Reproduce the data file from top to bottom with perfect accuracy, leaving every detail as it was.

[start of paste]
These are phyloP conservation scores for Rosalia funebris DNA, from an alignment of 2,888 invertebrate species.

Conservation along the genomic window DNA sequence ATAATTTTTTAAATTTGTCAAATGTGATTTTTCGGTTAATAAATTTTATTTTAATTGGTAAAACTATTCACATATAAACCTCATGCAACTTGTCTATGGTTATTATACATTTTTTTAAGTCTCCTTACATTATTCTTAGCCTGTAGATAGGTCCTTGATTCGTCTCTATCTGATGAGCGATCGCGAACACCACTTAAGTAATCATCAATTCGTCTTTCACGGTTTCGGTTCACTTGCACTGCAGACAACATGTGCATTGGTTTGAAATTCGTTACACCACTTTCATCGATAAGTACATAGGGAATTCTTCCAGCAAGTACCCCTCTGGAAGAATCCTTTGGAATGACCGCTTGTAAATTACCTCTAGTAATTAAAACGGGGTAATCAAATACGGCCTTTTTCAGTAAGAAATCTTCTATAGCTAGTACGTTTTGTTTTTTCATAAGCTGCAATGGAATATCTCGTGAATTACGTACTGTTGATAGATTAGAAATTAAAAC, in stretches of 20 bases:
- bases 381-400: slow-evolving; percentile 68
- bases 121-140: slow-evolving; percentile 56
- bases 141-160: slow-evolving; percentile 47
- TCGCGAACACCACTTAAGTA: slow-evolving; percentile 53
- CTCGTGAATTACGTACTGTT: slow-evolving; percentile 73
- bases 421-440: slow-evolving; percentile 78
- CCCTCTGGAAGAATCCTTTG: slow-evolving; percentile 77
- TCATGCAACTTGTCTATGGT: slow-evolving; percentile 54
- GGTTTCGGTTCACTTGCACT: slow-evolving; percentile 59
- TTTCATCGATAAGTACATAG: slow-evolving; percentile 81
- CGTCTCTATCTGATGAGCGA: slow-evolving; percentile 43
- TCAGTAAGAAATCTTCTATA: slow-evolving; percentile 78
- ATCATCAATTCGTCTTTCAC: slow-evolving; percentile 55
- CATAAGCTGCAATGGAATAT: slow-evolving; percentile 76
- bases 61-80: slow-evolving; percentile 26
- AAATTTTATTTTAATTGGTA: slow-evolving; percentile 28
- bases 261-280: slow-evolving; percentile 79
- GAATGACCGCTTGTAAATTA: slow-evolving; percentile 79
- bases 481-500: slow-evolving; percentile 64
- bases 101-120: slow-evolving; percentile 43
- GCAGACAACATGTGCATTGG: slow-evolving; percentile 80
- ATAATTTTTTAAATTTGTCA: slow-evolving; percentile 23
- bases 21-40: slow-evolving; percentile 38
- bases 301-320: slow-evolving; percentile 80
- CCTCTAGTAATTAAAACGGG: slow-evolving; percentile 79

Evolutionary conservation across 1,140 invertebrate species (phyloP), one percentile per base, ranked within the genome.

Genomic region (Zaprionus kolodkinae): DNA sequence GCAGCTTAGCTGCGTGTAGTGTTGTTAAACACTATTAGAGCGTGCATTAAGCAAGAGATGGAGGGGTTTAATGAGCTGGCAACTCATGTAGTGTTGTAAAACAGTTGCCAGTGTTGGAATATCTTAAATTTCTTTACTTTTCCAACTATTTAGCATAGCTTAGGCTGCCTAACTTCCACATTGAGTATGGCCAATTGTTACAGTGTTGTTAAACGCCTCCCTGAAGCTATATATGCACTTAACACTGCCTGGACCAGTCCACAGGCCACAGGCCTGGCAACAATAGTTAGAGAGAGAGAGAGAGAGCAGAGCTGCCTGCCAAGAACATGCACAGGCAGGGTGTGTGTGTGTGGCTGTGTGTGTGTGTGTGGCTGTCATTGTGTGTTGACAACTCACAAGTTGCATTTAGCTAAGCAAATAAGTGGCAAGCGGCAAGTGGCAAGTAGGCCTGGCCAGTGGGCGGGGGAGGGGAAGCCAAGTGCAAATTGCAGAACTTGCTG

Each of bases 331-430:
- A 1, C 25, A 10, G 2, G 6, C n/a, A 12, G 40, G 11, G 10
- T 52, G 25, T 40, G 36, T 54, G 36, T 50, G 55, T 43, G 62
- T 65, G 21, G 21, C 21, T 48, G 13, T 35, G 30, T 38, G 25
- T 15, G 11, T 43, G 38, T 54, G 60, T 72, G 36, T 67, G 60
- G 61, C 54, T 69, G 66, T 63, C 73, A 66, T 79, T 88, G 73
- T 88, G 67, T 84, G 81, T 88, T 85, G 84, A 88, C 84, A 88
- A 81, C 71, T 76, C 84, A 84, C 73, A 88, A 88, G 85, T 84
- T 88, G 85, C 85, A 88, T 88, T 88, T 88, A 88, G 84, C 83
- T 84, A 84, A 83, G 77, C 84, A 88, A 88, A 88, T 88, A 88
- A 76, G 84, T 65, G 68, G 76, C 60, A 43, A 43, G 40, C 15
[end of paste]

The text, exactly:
These are phyloP conservation scores for Rosalia funebris DNA, from an alignment of 2,888 invertebrate species.

Conservation along the genomic window DNA sequence ATAATTTTTTAAATTTGTCAAATGTGATTTTTCGGTTAATAAATTTTATTTTAATTGGTAAAACTATTCACATATAAACCTCATGCAACTTGTCTATGGTTATTATACATTTTTTTAAGTCTCCTTACATTATTCTTAGCCTGTAGATAGGTCCTTGATTCGTCTCTATCTGATGAGCGATCGCGAACACCACTTAAGTAATCATCAATTCGTCTTTCACGGTTTCGGTTCACTTGCACTGCAGACAACATGTGCATTGGTTTGAAATTCGTTACACCACTTTCATCGATAAGTACATAGGGAATTCTTCCAGCAAGTACCCCTCTGGAAGAATCCTTTGGAATGACCGCTTGTAAATTACCTCTAGTAATTAAAACGGGGTAATCAAATACGGCCTTTTTCAGTAAGAAATCTTCTATAGCTAGTACGTTTTGTTTTTTCATAAGCTGCAATGGAATATCTCGTGAATTACGTACTGTTGATAGATTAGAAATTAAAAC, in stretches of 20 bases:
- bases 381-400: slow-evolving; percentile 68
- bases 121-140: slow-evolving; percentile 56
- bases 141-160: slow-evolving; percentile 47
- TCGCGAACACCACTTAAGTA: slow-evolving; percentile 53
- CTCGTGAATTACGTACTGTT: slow-evolving; percentile 73
- bases 421-440: slow-evolving; percentile 78
- CCCTCTGGAAGAATCCTTTG: slow-evolving; percentile 77
- TCATGCAACTTGTCTATGGT: slow-evolving; percentile 54
- GGTTTCGGTTCACTTGCACT: slow-evolving; percentile 59
- TTTCATCGATAAGTACATAG: slow-evolving; percentile 81
- CGTCTCTATCTGATGAGCGA: slow-evolving; percentile 43
- TCAGTAAGAAATCTTCTATA: slow-evolving; percentile 78
- ATCATCAATTCGTCTTTCAC: slow-evolving; percentile 55
- CATAAGCTGCAATGGAATAT: slow-evolving; percentile 76
- bases 61-80: slow-evolving; percentile 26
- AAATTTTATTTTAATTGGTA: slow-evolving; percentile 28
- bases 261-280: slow-evolving; percentile 79
- GAATGACCGCTTGTAAATTA: slow-evolving; percentile 79
- bases 481-500: slow-evolving; percentile 64
- bases 101-120: slow-evolving; percentile 43
- GCAGACAACATGTGCATTGG: slow-evolving; percentile 80
- ATAATTTTTTAAATTTGTCA: slow-evolving; percentile 23
- bases 21-40: slow-evolving; percentile 38
- bases 301-320: slow-evolving; percentile 80
- CCTCTAGTAATTAAAACGGG: slow-evolving; percentile 79

Evolutionary conservation across 1,140 invertebrate species (phyloP), one percentile per base, ranked within the genome.

Genomic region (Zaprionus kolodkinae): DNA sequence GCAGCTTAGCTGCGTGTAGTGTTGTTAAACACTATTAGAGCGTGCATTAAGCAAGAGATGGAGGGGTTTAATGAGCTGGCAACTCATGTAGTGTTGTAAAACAGTTGCCAGTGTTGGAATATCTTAAATTTCTTTACTTTTCCAACTATTTAGCATAGCTTAGGCTGCCTAACTTCCACATTGAGTATGGCCAATTGTTACAGTGTTGTTAAACGCCTCCCTGAAGCTATATATGCACTTAACACTGCCTGGACCAGTCCACAGGCCACAGGCCTGGCAACAATAGTTAGAGAGAGAGAGAGAGAGCAGAGCTGCCTGCCAAGAACATGCACAGGCAGGGTGTGTGTGTGTGGCTGTGTGTGTGTGTGTGGCTGTCATTGTGTGTTGACAACTCACAAGTTGCATTTAGCTAAGCAAATAAGTGGCAAGCGGCAAGTGGCAAGTAGGCCTGGCCAGTGGGCGGGGGAGGGGAAGCCAAGTGCAAATTGCAGAACTTGCTG

Each of bases 331-430:
- A 1, C 25, A 10, G 2, G 6, C n/a, A 12, G 40, G 11, G 10
- T 52, G 25, T 40, G 36, T 54, G 36, T 50, G 55, T 43, G 62
- T 65, G 21, G 21, C 21, T 48, G 13, T 35, G 30, T 38, G 25
- T 15, G 11, T 43, G 38, T 54, G 60, T 72, G 36, T 67, G 60
- G 61, C 54, T 69, G 66, T 63, C 73, A 66, T 79, T 88, G 73
- T 88, G 67, T 84, G 81, T 88, T 85, G 84, A 88, C 84, A 88
- A 81, C 71, T 76, C 84, A 84, C 73, A 88, A 88, G 85, T 84
- T 88, G 85, C 85, A 88, T 88, T 88, T 88, A 88, G 84, C 83
- T 84, A 84, A 83, G 77, C 84, A 88, A 88, A 88, T 88, A 88
- A 76, G 84, T 65, G 68, G 76, C 60, A 43, A 43, G 40, C 15